From an IM to an unrated player - Reviews for Attack like a super GM video course with Gukesh
Gukesh is one of the most promising youngsters in the world of chess. He is no longer just a talent, but has confidently marched to the very top of the chess world and is currently ranked no.11. He has an Elo of 2751 in classical chess. In March 2023, Gukesh visited the ChessBase India studio in Mumbai and together with IM Sagar Shah they recorded a video course on how to attack like a super GM. The course is based on Gukesh's best attacking games. This video course which lasts for 4 hours and 14 minutes was sent out to a few of the members of the ChessBase India community. These members are from differing levels of strength - right from an IM to an unrated player. They give their honest feedback about the video course in this article.
Four reviews on Attack by a super GM with Gukesh
A couple of months ago we launched the ChessBase video course with Gukesh. It was named Attack like a super GM. We have had a lot of people who have bought the course and have found it useful. In this article we have reviews by four players of differing strengths who talk about how this course and give their honest feedback.
Review no.1 - IM Sebastian Iermito (Elo: 2509)
I strongly recommend this course. It has pleasantly surprised me from the very beginning. I consider that the format used in it is very good, with examples from Gukesh's games, which offers a better analysis of them, since it allows us to know his thoughts and his analysis process during the game. I really liked the "duo" and interactive format with Sagar Shah asking Gukesh interesting questions.
This also allows us to know why each opening was chosen, how far its preparation went and many other details that Gukesh reveals to us throughout the course. I mainly emphasize the concepts of “time” and “bringing all the pieces to the attack”. Another highlight of the course is that at all times Gukesh analyzes and tries to solve by his own means the different variations that arise, without using the engine.
The format chosen for the games is also very good, since we don't see only the final shot, but the entire game, which allows us to see from the beginning how the favorable conditions for the attack are gradually taking shape. Finally the section on exercises and practice positions versus the engine are the final touch, allowing the viewer to apply the concepts learned throughout the course.
About the reviewer
IM Sebastián Iermito (2509 ELO FIDE and one GM norm), born in Argentina, is currently one of the best 10 players in Italy. He is an active player and coach. As a player he has won 5 times the Argentinian Championship, 2 times the Pan-American Championship and one time the South American U20 Championship. As a coach he has the FIDE Trainer title and more than 10 years of experience. In 2022, he was the captain and trainer of Argentinian Women Olympic team during the Olympiad in Chennai.
Review no.2 - Vishnu Warrier (Elo - 2100 USCF)
The Introduction does a good job providing a preview of the course. It is clear the course will focus on 3 areas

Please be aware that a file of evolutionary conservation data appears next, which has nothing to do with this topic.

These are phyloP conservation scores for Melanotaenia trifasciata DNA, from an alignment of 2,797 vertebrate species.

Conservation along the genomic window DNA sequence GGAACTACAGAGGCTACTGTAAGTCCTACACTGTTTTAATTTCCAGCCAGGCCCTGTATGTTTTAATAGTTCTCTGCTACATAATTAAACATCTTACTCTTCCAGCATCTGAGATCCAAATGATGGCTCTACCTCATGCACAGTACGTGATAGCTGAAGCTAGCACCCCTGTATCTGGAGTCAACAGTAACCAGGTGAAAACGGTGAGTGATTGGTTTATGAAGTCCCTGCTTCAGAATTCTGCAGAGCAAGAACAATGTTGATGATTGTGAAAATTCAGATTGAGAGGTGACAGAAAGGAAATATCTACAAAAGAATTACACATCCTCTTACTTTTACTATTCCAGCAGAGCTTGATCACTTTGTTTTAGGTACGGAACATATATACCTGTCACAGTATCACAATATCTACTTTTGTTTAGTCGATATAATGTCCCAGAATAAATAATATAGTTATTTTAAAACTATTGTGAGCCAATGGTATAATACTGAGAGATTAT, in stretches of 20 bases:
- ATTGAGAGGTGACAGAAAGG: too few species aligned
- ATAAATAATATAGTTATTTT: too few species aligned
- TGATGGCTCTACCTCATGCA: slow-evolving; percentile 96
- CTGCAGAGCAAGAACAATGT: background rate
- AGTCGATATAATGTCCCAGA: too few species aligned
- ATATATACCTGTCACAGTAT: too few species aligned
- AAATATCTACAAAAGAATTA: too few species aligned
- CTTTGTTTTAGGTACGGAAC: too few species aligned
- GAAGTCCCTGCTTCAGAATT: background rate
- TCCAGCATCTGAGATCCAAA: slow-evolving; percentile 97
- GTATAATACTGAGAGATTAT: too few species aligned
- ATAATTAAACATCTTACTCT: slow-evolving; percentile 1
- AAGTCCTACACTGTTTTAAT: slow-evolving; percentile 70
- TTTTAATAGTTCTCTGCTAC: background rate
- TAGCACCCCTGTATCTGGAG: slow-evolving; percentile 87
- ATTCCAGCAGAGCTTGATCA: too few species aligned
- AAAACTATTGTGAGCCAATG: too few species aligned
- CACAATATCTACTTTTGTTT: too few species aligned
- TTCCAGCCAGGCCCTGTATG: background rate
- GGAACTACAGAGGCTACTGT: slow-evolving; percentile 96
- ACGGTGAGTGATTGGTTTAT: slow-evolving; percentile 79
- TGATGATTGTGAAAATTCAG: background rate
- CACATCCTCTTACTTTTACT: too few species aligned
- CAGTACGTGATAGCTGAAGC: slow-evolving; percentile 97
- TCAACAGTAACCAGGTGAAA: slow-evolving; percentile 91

1) building an attack (opening/middlegame)
2) conducting the attack
3) concluding the attack (tactical shot).
It's great we see the entire game because Gukesh does a wonderful job breaking down his thought process in the various phases of the game. Sagar also does a wonderful job asking probing questions.
Learnings from games Gukesh - Sargissian
Do not be dogmatic about avoiding doubled pawns. There are situations in chess where doubled pawns are good. The doubled f-pawns gives White control of the central e4 square. More importantly doubled pawns open another file, in this case the g-file which allows White to attack the black King.
Heimann - Gukesh
In strategically inferior positions its important to play quickly and dynamically. I didn't even consider 13...h5 at this moment. I am aware of the idea of attacking the White King with the h pawn but thought it was early for this.
Nodirbek - Gukesh
If opponent's piece is out of play attack on the other side of the board. Since Nordirbek played b4 first before c4, this gave Gukesh time to play f4 immediately on the Kingside as the Knight would be kicked to a3, vs going back to c3 and blocking his own c4 pawn which would slow down his plan of Queenside expansion Also like Gukesh I was thinking of 17...Bf6 instead of 17...Bg5! This subtlety was explained very well.
Gukesh - Jones
This game also highlights that if a piece is out of play then you should continue attacking on a different sector of the board. Don't waste time in the attack.
Cuenca - Gukesh
The subtlety between 17...Qe6! first then Qf6 is very well explained and its very clear why Qe6 is a far superior move to the alternative. The idea of sacrificing is not new but understanding the skill of when to sacrifice to gain time (and when that extra tempo is important) is definitely a difference between a strong amateur like myself and better players The countering attacking ideas of "Keep all of your pieces to attack" vs. "Trade the opponent's best defender" is well explained. It all comes to the timing and specifics of the position.
About the reviewer
Vishnu is a USCF candidate master with a peak USCF rating of 2173. Vishnu has written a book through Thinkers Publishing called the “Chess Bible: the Most Instructive Tips, Acxiom's, One-Liners & Mantras” incorporating lessons learned from his love of the game. Professionally, Vishnu is a SCRUM Master & Sr. Technology Consultant at Ernst & Young.
Review no.3 Amey Dhule (Elo: 1279)
Disclaimer: This review is not meant to point out any flaw in either of the presenters. It's just an honest review from a player/coach and chess enthusiast First of all, Kudos to Sagar and Gukesh for creating such amazing content on Attacking Chess. I have divided the review into 3 parts: